Push for electricity supply change in South Africa

The South African Local Government Association (Salga) has submitted an application to the North Gauteng High Court for a declaratory order that would give municipalities exclusive rights to administer, distribute and sell electricity.

Speaking to eNCA, Salga chief operating officer Lance Joel said that the order would require Eskom to obtain permission from and to enter into service delivery agreements with individual municipalities in which the national electricity utility currently owns and operates its electricity transmission and distribution networks.

Joel said that electricity is a revenue generator for local municipalities and in order for them to perform their Constitutionally mandated service delivery, it is important to clarify whether electricity provision should fall under the ambit of municipalities or distributors such as Eskom.

“We are not fighting, we are really seeking clarity on a very important matter. Our interpretation is that the electricity distribution function is a function that the Constitution specifically allocates to local government. However, in practice, both municipalities and other distributors offer these services.”

Joel said that while municipalities are expected to provide service delivery using their own revenue streams,  they miss out on revenue generated through electricity to distributors such as Eskom.

“This conversation is more about the financial sustainability of municipalities more than anything else,” he said.

Salga argues that Eskom does not pay for the municipal infrastructure it uses for the distribution of electricity.

In an analysis of the court action, energy expert Chris Yelland noted that many municipalities are in a state of dire financial distress, with associated failures in municipal administration, billing, revenue collection and asset protection.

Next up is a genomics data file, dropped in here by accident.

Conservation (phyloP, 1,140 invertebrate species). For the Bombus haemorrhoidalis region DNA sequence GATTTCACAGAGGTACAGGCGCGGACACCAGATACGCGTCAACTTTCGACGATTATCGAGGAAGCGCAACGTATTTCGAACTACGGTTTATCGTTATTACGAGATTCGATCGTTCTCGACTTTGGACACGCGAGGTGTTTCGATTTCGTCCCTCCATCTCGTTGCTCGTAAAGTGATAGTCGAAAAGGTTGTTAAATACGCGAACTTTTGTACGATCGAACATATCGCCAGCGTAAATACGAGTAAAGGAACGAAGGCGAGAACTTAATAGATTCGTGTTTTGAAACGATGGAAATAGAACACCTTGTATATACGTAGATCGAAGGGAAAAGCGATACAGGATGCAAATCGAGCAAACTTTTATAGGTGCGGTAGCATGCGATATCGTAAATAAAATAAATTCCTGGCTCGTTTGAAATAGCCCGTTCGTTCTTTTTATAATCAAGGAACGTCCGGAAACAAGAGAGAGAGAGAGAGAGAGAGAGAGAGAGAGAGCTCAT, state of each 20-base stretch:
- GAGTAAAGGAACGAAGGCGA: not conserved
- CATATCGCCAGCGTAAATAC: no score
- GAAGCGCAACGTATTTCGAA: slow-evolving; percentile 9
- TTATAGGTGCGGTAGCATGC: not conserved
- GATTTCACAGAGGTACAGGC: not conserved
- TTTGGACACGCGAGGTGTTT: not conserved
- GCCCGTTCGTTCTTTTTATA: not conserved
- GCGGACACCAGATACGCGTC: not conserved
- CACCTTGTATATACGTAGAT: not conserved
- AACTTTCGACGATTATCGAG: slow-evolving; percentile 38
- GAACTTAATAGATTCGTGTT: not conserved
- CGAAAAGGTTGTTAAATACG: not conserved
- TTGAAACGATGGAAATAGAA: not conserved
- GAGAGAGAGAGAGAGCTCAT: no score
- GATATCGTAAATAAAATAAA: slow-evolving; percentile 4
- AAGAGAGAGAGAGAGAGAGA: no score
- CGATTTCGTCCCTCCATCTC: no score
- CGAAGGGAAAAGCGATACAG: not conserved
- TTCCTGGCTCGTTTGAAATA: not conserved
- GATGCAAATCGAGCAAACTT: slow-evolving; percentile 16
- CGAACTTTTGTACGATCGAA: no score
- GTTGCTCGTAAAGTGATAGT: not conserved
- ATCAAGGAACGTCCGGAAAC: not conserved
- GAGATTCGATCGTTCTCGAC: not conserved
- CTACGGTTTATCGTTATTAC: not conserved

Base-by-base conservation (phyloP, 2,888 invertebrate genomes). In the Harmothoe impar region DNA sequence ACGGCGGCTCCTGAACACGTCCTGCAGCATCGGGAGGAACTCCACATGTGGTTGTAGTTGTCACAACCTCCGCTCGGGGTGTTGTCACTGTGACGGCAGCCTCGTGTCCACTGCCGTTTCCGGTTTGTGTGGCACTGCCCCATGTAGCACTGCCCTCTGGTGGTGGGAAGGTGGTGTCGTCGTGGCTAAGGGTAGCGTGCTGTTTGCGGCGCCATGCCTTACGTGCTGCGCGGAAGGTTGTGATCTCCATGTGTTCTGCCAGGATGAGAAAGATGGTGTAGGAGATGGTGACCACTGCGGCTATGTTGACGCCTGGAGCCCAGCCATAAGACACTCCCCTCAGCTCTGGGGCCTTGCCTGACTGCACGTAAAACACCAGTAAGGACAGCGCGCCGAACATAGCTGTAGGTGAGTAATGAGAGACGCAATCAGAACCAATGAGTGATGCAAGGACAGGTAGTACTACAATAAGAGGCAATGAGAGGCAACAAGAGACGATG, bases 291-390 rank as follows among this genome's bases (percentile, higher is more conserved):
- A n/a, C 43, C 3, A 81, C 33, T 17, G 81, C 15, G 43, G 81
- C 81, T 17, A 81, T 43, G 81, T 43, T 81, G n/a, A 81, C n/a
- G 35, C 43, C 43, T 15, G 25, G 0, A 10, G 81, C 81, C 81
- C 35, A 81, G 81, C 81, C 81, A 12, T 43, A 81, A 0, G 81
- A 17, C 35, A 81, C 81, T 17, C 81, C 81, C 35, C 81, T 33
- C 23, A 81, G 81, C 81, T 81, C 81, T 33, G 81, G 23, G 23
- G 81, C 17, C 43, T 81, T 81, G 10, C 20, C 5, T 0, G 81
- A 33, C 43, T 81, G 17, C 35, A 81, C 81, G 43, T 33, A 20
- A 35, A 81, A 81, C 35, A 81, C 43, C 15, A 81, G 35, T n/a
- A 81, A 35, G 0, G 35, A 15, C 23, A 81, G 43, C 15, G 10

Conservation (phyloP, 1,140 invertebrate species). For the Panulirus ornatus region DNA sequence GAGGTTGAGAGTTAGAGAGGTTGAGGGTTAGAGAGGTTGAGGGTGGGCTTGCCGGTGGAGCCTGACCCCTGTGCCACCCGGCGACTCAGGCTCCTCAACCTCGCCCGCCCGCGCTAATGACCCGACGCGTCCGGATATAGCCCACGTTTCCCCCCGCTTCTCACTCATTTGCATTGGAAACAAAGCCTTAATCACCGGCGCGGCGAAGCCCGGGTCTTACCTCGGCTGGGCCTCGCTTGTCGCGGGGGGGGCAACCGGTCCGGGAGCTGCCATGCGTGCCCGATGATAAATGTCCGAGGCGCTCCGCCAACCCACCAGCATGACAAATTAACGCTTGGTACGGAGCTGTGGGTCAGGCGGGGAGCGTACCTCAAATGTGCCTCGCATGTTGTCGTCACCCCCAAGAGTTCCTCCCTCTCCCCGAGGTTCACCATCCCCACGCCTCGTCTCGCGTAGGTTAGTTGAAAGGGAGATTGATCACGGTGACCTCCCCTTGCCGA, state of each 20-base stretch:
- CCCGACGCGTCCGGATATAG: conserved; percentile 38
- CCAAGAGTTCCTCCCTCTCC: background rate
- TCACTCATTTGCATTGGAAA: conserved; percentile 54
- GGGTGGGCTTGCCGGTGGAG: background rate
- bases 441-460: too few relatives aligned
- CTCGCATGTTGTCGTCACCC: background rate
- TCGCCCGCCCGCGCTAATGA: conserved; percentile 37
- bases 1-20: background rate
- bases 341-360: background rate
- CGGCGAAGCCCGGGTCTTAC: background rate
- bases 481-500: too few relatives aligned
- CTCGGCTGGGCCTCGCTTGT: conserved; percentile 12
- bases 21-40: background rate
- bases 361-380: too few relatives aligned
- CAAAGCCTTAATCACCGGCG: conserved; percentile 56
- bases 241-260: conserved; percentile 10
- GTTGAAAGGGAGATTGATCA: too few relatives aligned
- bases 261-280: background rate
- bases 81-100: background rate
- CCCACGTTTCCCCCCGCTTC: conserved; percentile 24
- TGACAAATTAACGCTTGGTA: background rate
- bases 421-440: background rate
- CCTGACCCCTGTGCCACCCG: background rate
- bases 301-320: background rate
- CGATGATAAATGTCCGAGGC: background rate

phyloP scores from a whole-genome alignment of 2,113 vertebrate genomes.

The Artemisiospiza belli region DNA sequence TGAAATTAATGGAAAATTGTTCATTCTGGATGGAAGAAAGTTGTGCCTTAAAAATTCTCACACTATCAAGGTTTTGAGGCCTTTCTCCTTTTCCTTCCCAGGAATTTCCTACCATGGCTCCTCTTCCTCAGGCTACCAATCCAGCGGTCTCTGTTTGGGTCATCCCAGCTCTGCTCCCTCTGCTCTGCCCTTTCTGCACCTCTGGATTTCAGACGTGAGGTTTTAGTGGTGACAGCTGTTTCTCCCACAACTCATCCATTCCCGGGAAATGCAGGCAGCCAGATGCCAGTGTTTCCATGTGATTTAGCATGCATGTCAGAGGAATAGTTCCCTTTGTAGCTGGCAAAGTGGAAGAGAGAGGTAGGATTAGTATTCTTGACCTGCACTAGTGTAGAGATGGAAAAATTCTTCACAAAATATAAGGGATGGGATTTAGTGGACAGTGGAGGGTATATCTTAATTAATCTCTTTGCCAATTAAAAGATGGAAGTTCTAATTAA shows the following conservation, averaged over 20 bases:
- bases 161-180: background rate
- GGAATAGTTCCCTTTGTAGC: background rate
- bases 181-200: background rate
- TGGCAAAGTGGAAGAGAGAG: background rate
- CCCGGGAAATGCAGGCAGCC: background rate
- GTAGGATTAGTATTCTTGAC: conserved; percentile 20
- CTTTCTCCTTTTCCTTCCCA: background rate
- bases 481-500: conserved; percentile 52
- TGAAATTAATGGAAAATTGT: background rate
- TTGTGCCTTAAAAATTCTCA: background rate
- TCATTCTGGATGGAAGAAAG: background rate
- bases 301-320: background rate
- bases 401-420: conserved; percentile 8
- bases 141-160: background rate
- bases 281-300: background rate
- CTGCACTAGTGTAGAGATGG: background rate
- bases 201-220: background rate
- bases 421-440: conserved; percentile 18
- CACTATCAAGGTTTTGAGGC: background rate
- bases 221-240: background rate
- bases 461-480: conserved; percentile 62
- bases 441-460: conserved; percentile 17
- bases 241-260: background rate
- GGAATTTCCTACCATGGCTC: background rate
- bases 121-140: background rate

“At grass-roots level, there is deep dissatisfaction by residents with service levels and quality of supply in these municipal areas, as evidenced by widespread and ongoing protests and civil unrest.”

Yelland noted that currently, municipal arrear debt to Eskom by municipalities exceeds R40 billion, and this is rising unabated, at a rate of about R8 billion a year.

Domestic and business customers receiving power from municipal electricity distributors complain of exorbitant mark-ups on electricity procured from Eskom, and extensive and ongoing power supply outages as a result of old and poorly maintained municipal electricity distribution infrastructure.

“It appears quite clear that Salga’s application is motivated primarily by the ambitions of local government structures to raise the price of electricity across South Africa to the levels charged in municipal electricity tariffs.

“Furthermore, municipalities want to be able to apply levies and surcharges on the sale of electricity across South Africa, including on direct electricity sales by Eskom, said Yelland.

Eskom has said it will vigorously defend its rights in terms of the Electricity Regulation Act (ERA).


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Push for electricity supply change in South Africa